There are plenty of exchange traded funds offering investors exposure to value stocks while a smaller number are dedicated to the theme of share buybacks.

The WisdomTree U.S. Value Fund (WTV) is an example of an ETF that marries both concepts. Formerly an ETF dedicated to shareholder yield, WTV retains some of those properties today by offering investors a line-up chock-full of dividend-payers, loyal buyers of their own shares, or, in some cases, both.

WTV’s shareholder yield lineage is relevant for other reasons, including the notion that buyback quality is an overlooked yet meaningful concept.

“Not all buybacks are created equal. In fact, our analysis of repurchases within the Russell 1000 Index indicates that most net repurchases were executed by companies categorized with the highest shareholder yield—in other words, by companies that are repurchasing shares at more attractive levels relative to their market capitalizations,” says WisdomTree analyst Kara Marciscano.

With that in mind, it’s accurate to say that WTV also presents investors with a credible avenue to the quality factor. That makes its inclusion of value all the more relevant because there are times when quality stocks are richly valued.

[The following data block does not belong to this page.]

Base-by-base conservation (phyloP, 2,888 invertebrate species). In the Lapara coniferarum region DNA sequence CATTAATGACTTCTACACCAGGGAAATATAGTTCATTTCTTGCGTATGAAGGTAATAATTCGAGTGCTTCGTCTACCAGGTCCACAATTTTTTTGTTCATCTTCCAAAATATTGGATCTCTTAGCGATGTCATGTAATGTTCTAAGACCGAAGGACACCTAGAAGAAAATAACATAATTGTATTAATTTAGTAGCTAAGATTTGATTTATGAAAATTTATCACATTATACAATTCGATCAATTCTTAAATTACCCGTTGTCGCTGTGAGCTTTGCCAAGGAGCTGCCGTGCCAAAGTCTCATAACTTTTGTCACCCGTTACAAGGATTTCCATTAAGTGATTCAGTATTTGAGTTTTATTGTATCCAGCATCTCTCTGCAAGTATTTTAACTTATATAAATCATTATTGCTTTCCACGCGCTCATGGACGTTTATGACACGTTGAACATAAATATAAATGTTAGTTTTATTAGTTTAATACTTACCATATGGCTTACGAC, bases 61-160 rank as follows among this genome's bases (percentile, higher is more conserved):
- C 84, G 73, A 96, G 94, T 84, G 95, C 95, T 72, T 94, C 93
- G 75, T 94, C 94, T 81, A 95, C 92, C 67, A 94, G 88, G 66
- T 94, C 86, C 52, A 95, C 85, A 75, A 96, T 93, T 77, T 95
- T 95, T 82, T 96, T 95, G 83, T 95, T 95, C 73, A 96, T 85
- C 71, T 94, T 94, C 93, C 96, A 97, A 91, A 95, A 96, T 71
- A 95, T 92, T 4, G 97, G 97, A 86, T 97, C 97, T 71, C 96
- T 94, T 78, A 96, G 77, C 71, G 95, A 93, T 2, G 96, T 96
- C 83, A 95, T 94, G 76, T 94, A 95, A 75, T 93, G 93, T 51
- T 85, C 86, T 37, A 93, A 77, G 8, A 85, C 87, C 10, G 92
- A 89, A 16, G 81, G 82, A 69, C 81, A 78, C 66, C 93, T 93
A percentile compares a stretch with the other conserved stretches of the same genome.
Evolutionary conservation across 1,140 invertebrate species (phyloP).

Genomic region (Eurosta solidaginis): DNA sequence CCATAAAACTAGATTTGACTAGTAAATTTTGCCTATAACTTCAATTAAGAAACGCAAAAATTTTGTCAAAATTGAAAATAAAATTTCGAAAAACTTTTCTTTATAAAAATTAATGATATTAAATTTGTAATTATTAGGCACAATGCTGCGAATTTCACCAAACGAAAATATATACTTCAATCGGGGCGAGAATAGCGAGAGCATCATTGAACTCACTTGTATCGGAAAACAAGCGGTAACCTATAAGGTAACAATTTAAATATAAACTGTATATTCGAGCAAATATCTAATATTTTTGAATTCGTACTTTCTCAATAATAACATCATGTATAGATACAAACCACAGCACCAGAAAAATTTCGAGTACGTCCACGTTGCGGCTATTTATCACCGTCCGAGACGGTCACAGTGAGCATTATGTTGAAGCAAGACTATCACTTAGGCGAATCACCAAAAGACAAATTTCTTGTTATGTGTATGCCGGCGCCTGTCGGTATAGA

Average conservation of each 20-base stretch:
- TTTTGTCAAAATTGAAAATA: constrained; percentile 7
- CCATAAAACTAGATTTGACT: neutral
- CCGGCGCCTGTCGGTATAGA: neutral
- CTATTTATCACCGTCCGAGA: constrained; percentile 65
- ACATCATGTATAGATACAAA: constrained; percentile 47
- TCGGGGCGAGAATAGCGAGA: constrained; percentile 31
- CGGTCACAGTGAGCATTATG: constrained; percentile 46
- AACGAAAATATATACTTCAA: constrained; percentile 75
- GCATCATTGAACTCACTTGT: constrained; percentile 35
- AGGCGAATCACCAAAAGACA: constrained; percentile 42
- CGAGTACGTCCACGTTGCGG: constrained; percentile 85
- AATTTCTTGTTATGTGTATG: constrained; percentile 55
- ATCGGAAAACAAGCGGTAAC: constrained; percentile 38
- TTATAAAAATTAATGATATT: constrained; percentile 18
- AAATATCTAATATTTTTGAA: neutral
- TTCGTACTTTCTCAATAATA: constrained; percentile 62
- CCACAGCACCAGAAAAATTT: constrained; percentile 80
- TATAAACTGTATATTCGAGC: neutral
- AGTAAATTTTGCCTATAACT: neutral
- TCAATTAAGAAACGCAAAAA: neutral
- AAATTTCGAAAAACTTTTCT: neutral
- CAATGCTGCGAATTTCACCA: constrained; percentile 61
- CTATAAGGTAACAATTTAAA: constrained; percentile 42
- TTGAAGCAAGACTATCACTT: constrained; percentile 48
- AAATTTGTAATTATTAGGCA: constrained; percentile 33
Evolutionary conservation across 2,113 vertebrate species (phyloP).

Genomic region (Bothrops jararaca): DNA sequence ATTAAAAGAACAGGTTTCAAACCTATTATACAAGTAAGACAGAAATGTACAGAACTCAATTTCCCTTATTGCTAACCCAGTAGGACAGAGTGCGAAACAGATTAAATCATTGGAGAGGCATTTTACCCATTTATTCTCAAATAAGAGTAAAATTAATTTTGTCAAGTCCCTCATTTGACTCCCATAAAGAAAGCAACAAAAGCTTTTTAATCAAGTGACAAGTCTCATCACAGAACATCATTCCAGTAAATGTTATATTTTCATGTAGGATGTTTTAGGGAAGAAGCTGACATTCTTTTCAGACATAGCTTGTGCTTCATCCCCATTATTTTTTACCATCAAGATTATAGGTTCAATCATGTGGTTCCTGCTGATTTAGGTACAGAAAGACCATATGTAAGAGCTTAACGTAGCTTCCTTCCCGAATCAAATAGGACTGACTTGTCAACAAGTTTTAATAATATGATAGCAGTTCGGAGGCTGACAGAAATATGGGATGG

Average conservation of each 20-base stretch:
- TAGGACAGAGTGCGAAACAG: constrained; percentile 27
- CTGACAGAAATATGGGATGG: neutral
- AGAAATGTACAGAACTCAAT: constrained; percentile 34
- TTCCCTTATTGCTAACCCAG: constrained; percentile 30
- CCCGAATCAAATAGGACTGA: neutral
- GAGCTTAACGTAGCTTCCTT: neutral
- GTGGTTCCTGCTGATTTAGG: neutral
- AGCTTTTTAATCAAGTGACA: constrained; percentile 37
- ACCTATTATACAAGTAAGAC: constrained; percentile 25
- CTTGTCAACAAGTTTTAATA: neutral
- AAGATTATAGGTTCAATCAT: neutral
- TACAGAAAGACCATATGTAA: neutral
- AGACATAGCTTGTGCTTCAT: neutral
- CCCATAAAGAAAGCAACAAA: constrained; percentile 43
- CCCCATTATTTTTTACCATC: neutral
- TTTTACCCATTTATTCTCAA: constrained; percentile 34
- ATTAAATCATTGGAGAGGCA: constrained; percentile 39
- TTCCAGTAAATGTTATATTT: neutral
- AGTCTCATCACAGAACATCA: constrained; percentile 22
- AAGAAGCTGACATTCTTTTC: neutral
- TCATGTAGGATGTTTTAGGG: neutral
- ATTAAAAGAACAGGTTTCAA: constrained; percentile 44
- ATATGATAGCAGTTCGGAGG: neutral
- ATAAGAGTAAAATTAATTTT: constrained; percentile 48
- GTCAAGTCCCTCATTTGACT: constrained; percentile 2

Indeed, shareholder rewards, whether they’re buybacks, dividends, or both, are among the hallmarks of quality. However, the key with either type of shareholder reward is ensuring that a company can sustain these efforts and isn’t causing undue duress to its balance sheet in the process.

WTV ranks and selects companies based on a composite score of their shareholder yield and quality metrics,” adds Marciscano. “In this dual framework, shareholder yield identifies companies that are repurchasing stock at attractive levels relative to their market capitalization, while the quality component identifies companies with higher relative efficiency, profitability and cash flow.”

Again, WTV isn’t a dedicated buyback ETF, but it does a more than admirable job of capitalizing on that theme, as it captures 70% of the buybacks employed by the 800 largest U.S. firms over the past year. That’s impressive, but what’s even more notable is that WTV components are actually reducing shares outstanding tallies, not buying back stock simply to send it back out the door through acquisitions.

“The companies in WTV are also meaningfully reducing their share counts. On average, companies in WTV reduced their shares outstanding by 2.8% in the trailing 12 months while the remainder of the 800 large-cap U.S. stock universe increased share counts by 1.1% on average, which dilutes shareholder ownership,” concludes Marciscano.

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The opinions and forecasts expressed herein are solely those of Tom Lydon, and may not actually come to pass. Information on this site should not be used or construed as an offer to sell, a solicitation of an offer to buy, or a recommendation for any product.